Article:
However, up until recently I didn’t know how to make DreamPie cooperate with virtualenv. Because it’s a GUI program, I scoured its menu and all the preference windows, searching for any trace of option that would allow me to set the Python executable. Having failed, I was convinced that authors didn’t think about including it – which was rather surprising, though.

But hey, DreamPie is open source! So I went to look around its code to see whether I can easily enhance it with an ability to specify Python binary. It wasn’t too long before I stumbled into this vital fragment:

  1. def main():
  2.     usage = "%prog [options] [python-executable]"
  3.     version = 'DreamPie %s' % __version__
  4.     parser = OptionParser(usage=usage, version=version)
  5.     # ...
  6.     opts, args = parser.parse_args()

The conclusions we could draw from this anecdote are thereby as follows:

  • It is indeed true that source code is often the best documentation…
  • …especially for open source programs where actual docs often suck.

With this newfound knowledge about dreampie arguments, it wasn’t very hard to make it use current virtualenv:

  1. $ dreampie $(which python)

And after doing some more research, I ended up adding the following line to my ~/.bash_aliases:

  1. alias dp='(dreampie $(which python) &>/dev/null &)'

Now I can simply type dp to get a DreamPie instance operating within current virtualenv but independent from terminal session. Very useful!

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Author: Xion, posted under Applications, Programming » Comments Off on DreamPie with virtualenv

Hacking Python Imports

2012-05-06 19:05

…for fun and profit!

I’m still kind of amazed of how malleable the Python language is. It’s no small feat to allow for messing with classes before they are created but it turns out to be pretty commonplace now. My latest frontier of pythonic hackery is import hooks and today I’d like to write something about them. I believe this will come handy for at least a few pythonistas because the topic seems to be rather scarcely covered on the ‘net.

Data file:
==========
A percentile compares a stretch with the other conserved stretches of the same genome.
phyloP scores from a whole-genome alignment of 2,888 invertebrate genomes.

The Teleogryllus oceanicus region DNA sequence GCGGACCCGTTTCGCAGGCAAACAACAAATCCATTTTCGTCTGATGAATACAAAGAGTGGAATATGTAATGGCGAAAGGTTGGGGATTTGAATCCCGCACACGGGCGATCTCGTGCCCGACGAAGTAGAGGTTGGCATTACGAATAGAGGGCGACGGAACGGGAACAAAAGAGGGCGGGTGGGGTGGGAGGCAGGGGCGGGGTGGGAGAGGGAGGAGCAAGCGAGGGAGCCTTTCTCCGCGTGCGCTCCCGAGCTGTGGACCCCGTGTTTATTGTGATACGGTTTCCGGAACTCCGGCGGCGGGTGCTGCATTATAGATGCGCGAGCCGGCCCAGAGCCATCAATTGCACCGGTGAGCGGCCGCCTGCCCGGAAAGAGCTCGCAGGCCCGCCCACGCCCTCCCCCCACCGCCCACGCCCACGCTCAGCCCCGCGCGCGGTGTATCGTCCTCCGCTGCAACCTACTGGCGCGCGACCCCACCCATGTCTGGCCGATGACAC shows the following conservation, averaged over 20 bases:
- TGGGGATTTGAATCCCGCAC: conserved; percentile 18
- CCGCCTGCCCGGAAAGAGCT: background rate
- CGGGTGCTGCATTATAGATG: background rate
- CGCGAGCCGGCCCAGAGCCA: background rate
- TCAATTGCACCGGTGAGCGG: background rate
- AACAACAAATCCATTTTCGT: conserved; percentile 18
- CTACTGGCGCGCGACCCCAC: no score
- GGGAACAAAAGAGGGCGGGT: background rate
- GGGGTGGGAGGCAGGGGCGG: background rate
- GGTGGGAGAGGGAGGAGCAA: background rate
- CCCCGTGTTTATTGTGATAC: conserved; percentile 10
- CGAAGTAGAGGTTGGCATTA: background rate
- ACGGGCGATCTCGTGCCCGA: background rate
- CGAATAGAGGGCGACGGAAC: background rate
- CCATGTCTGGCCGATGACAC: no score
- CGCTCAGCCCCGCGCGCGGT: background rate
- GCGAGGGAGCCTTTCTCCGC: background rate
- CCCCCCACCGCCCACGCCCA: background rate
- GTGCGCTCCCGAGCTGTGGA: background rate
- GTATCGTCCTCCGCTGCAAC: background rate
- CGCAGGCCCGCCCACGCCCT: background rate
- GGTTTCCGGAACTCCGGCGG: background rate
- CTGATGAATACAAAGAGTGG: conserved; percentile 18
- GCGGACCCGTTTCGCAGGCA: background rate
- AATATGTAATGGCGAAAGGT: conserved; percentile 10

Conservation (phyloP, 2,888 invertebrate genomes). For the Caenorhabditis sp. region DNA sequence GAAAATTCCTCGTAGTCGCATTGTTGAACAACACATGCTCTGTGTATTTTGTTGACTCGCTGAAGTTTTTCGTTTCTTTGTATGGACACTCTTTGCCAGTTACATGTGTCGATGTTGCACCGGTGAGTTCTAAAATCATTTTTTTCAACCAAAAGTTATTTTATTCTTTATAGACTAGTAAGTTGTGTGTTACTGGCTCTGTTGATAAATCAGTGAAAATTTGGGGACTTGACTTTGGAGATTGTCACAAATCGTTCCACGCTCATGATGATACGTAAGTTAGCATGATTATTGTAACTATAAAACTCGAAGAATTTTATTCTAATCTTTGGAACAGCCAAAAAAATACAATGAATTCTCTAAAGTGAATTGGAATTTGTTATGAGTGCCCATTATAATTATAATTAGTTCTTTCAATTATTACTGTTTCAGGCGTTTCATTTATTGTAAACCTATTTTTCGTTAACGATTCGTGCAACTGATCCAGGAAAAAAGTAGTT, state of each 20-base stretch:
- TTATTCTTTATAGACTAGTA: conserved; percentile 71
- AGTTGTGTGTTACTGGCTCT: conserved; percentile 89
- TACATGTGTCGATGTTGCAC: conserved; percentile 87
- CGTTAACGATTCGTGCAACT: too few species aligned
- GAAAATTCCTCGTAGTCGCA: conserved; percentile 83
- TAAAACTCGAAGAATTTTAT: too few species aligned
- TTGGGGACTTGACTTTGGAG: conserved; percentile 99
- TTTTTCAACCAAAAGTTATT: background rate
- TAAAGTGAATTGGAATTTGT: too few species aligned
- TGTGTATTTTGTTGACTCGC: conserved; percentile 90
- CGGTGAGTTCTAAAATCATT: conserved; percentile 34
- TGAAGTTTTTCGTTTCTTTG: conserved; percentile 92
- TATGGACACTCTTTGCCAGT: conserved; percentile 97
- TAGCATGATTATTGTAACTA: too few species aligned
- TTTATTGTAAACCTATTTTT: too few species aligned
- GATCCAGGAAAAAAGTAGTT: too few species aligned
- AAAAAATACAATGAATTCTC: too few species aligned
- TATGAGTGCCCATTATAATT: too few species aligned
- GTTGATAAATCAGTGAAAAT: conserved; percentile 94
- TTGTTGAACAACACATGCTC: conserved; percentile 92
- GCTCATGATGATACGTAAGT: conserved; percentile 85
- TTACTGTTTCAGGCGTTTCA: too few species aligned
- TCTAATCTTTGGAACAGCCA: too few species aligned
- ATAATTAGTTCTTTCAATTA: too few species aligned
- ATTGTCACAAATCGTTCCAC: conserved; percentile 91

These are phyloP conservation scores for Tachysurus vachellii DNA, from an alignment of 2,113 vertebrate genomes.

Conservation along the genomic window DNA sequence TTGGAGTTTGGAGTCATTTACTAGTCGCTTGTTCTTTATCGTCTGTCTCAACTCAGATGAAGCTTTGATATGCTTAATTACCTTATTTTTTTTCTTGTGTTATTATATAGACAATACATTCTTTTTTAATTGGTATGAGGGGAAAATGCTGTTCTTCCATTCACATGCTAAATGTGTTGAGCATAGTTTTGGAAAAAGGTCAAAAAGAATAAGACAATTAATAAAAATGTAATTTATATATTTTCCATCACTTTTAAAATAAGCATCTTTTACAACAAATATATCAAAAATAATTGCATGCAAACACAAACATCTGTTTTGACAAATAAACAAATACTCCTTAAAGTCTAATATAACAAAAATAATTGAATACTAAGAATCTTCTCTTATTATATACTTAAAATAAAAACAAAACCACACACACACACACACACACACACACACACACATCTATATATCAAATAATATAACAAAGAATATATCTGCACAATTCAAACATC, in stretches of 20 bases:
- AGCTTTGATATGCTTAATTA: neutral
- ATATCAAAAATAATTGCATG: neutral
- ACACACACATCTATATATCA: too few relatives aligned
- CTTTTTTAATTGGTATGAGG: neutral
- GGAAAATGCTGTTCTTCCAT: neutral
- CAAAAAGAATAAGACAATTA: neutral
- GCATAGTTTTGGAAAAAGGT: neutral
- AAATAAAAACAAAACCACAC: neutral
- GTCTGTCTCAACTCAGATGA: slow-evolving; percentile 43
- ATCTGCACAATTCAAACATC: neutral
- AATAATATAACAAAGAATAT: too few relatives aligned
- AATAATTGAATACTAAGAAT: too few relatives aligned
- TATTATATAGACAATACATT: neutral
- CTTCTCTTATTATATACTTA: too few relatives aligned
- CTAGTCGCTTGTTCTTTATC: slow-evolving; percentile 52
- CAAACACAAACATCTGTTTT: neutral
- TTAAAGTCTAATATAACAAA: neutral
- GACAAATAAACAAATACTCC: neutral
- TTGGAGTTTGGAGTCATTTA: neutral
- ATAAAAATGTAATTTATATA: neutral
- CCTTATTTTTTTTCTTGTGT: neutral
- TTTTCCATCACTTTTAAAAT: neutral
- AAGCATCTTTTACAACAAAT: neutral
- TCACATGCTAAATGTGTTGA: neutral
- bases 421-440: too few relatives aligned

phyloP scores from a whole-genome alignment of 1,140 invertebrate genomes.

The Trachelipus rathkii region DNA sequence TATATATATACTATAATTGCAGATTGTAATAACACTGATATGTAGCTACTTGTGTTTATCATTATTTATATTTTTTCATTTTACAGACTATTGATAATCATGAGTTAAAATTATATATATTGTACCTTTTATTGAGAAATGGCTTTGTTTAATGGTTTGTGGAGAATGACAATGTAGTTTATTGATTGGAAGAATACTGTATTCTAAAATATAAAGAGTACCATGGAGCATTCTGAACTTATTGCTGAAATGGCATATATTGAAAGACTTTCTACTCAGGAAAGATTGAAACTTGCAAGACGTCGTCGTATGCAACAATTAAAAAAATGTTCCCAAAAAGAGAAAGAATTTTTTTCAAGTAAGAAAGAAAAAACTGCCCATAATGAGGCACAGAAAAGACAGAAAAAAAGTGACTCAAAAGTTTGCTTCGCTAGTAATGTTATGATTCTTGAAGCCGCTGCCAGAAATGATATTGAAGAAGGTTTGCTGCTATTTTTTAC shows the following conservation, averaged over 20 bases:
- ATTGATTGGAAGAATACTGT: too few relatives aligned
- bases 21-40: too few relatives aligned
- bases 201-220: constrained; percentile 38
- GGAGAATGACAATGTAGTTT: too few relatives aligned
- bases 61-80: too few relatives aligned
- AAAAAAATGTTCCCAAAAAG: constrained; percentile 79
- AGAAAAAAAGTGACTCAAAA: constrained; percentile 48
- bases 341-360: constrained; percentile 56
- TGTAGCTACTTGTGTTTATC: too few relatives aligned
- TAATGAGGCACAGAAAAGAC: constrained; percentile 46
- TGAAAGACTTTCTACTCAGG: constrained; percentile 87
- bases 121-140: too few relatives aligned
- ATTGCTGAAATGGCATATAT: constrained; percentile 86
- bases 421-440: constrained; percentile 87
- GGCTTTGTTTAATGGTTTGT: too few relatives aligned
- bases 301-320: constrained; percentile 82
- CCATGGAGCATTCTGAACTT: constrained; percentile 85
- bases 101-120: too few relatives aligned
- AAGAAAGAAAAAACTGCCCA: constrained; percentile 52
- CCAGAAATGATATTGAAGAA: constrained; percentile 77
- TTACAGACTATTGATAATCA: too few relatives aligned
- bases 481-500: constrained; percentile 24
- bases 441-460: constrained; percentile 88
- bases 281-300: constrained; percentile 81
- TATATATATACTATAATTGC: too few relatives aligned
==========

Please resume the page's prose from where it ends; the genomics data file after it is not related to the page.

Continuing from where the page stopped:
Importing: a simplistic view

As you can easily deduce, the name ‘import hook’ indicates something related to Python’s mechanism of imports. More specifically, import hooks are about injecting our custom logic directly into Python’s importing routines. Before delving into details, though, let’s revise how the imports are being handled by default.

As far as we are concerned, the process seems to be pretty simple. When the Python interpreter encounters an import statement, it looks up the list of directories stored inside sys.path. This list is populated at startup and usually contains entries inserted by external libraries or the operating system, as well as some standard directories (e.g. dist-packages). These directories are searched in order and in greedy fashion: if one of them contains the desired package/module, it’s picked immediately and the whole process stops right there.

Should we run out of places to look, an ImportError is raised. Because this is an exception we can catch, it’s possible to try multiple imports before giving up:

  1. try:
  2.     # Python 2.7 and 3.x
  3.     import json
  4. except ImportError:
  5.     try:
  6.         # Python 2.6 and below
  7.         import simplejson as json
  8.     except ImportError:
  9.         try:
  10.              # some older versions of Django have this
  11.              from django.utils import simplejson as json
  12.          except ImportError:
  13.              raise Exception("MyAwesomeLibrary requires a JSON package!")

While this is extremely ugly boilerplate, it serves to greatly increase portability of our application or package. Fortunately, there is only handful of worthwhile libraries that we may need to handle this way; json is the most prominent example.

More details: about __path__

What I presented above as Python’s import flow is sufficient as description for most purposes but far from being complete. It omits few crucial places where we can tweak things to our needs.